My husband discovered, through listening, that our sweet son had already been feeling terribly guilty about it all and felt much better now that his secret was out in the open. That allowed us to come up with solutions that would help protect him without adding shame to his guilt.
5. Set boundaries and follow up with trust.
When their conversation was over, it was time for us to all sit down together and come up with a plan that would help keep our son safe. First, we agreed to talk openly about these things whenever we needed to. Our son thought that having filters placed on his devices and YouTube account would help. We also instituted a rule where we could check his history at any time and if it was deleted, he would lose his electronics.
We discovered that too much alone time with his devices in his room was a trigger for him, so we started a "never alone" use policy. Because he came up with many of the consequences for breaking the rules, our son felt some ownership. He also knew that our goal was to keep him happy and protected. The best part is that the conversation is now ongoing—what is working today may not work tomorrow, but we can talk about it without fear or without getting shut down. We try hard not to treat him like a criminal, even when he messes up. We also try hard to show him that we believe what Christ says about forgiveness so that he can forgive himself.
My husband’s loving and prayerful reaction in this situation taught me that these difficult conversations can be a blessing to our growing relationships with our kids. Just like we’d never let our child wander into a dark alley in a strange city alone, we won’t let them navigate a world of internet landmines alone either. But we’re going to have to be thoughtful and prayerful about it if we want them to still let us tuck them in at night.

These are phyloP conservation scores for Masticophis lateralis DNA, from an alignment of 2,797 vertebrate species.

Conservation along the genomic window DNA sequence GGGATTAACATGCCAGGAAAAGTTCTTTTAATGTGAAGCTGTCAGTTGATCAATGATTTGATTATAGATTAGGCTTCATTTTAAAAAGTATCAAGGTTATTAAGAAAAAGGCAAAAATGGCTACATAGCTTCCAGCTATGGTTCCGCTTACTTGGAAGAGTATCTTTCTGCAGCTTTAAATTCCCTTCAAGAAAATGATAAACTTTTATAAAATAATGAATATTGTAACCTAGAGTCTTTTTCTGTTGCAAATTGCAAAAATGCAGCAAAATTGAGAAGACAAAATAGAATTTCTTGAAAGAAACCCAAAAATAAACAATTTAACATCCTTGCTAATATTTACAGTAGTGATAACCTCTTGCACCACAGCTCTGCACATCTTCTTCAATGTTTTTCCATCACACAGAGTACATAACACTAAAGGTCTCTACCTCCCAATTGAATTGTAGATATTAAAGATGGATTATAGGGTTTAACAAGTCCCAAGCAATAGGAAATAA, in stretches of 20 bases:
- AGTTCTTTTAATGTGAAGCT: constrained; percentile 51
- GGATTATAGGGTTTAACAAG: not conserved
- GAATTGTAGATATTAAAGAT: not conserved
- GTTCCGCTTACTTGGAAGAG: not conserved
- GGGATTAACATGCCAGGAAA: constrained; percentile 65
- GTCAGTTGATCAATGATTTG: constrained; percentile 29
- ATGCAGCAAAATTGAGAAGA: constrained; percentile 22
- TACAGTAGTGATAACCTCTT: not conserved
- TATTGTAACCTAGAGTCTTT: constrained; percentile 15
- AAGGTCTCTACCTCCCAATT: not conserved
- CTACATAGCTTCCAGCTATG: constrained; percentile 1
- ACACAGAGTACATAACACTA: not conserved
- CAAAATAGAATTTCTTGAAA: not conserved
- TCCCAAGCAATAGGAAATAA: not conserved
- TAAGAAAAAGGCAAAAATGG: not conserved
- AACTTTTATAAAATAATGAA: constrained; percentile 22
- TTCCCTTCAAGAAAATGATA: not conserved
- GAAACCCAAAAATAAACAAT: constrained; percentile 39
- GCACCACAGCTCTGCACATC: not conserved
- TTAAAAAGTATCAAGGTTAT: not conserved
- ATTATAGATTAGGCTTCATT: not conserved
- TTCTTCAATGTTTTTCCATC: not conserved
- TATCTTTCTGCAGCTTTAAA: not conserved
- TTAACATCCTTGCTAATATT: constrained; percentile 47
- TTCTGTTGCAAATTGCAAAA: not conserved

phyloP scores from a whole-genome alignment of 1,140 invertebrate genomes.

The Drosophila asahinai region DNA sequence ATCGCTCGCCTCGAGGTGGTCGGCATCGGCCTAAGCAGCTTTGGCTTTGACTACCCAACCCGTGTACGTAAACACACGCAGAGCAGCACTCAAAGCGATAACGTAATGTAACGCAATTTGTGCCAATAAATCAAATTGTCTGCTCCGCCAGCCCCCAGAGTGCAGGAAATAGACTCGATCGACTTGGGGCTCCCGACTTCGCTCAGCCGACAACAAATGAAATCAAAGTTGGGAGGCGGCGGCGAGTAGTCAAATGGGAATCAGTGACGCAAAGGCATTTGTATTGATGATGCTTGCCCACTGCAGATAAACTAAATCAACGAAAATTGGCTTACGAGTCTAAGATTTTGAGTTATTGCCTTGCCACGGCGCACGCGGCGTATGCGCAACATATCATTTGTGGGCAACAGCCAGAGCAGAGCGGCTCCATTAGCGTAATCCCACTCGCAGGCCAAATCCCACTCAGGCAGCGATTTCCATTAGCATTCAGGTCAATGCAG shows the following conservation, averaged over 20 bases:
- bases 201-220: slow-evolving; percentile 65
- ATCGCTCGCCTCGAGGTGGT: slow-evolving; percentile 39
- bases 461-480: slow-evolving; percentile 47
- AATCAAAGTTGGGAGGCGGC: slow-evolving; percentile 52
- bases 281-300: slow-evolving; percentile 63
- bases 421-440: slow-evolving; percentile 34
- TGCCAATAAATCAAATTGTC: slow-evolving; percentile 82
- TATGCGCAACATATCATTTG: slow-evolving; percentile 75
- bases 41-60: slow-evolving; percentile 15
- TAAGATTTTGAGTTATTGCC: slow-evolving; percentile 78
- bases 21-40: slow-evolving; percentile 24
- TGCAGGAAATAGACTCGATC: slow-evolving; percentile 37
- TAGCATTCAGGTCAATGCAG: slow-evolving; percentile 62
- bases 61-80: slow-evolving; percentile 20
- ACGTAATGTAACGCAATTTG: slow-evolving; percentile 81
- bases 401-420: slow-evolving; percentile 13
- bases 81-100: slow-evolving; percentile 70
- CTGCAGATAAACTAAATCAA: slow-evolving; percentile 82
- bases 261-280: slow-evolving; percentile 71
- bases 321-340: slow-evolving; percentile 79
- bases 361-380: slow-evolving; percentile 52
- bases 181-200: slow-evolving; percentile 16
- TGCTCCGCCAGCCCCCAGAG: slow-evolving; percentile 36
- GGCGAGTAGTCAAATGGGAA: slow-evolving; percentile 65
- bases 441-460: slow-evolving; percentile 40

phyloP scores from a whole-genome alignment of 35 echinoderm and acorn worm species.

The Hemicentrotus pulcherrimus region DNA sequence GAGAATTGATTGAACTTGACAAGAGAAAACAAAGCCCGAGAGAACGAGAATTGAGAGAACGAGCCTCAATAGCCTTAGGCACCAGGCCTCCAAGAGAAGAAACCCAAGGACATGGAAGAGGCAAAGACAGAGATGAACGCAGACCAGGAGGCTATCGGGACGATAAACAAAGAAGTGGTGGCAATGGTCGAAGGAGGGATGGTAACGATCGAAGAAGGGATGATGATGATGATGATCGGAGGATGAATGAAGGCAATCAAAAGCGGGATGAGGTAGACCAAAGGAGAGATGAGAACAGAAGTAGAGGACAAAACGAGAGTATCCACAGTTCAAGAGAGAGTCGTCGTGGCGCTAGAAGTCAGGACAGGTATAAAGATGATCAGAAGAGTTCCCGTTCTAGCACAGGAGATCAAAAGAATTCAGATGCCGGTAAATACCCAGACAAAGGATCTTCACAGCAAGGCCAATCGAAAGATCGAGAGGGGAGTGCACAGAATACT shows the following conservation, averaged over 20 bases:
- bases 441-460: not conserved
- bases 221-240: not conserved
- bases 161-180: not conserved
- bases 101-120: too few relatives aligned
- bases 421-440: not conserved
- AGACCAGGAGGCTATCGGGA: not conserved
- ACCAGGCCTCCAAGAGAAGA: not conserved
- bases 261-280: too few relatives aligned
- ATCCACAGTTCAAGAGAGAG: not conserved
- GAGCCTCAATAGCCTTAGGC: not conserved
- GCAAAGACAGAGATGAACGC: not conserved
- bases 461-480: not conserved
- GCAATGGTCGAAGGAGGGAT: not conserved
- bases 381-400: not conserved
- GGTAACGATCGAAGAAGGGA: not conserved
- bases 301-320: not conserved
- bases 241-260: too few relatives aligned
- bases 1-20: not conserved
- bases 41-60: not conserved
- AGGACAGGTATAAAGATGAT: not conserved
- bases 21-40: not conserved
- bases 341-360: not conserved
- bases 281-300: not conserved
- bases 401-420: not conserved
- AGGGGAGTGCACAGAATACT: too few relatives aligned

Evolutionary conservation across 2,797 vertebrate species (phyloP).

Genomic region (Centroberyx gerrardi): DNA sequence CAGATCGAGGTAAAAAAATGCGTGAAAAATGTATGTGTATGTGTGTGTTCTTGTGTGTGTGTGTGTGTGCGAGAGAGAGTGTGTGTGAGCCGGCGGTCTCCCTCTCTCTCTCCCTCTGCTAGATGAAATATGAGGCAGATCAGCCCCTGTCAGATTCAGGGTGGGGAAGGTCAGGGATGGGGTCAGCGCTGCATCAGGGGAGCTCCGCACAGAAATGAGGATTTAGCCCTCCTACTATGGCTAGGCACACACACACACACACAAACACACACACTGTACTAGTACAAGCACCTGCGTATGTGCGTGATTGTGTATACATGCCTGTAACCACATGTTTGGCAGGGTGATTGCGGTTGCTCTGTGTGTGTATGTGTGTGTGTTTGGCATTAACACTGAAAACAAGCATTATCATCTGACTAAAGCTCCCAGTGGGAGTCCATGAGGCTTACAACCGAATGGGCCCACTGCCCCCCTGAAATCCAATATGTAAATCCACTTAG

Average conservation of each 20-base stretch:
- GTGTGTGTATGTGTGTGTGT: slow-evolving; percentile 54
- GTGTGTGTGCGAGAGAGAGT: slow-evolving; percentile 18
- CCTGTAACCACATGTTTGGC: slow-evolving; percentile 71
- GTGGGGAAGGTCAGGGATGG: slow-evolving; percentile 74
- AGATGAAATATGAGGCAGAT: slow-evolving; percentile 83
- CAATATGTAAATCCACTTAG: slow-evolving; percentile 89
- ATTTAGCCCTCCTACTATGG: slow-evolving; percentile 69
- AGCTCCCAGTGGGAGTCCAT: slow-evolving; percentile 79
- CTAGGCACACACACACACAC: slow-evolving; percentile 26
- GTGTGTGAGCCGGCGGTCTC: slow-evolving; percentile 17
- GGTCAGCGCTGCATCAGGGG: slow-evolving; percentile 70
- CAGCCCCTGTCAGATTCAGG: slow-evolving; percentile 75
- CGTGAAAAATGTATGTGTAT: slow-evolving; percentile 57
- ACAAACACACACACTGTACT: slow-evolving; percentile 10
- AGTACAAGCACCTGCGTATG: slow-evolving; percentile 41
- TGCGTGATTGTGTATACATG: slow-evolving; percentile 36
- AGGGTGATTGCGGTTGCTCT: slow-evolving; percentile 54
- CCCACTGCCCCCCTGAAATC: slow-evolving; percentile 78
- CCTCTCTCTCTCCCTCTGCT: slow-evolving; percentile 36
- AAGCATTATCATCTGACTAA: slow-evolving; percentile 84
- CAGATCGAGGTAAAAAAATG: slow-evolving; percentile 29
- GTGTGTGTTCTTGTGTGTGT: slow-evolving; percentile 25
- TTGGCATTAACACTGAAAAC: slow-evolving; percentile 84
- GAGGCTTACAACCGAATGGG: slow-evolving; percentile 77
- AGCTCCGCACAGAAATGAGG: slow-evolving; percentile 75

Lead image from Getty Images
For ideas to help you address the realities of pornography in your family, take a look at the resources below.
This internet router controls your family's internet access at the source, which means you can adjust who sees what, when they see it, and how long they can access the web on any device in your home. Learn more.
If children are old enough to know how to turn on the computer, it's not too early to teach them about the dangers of pornography. This illustrated book is a valuable resource to help parents teach their children about the destructive nature of pornography, the sacredness of our bodies, and the love the Lord has for His children.
What Should I Do When I See Pornography? — lds.org
Dr. Manning speaks directly to the young people she calls the “internet generation.” She discusses such topics as: What is pornography? How does pornography affect people? Can pornography teach me things about sexuality that I need to know in the future? What do I do if I can't stop looking at pornography? What do I do if someone I know can't stop looking at pornography? And more.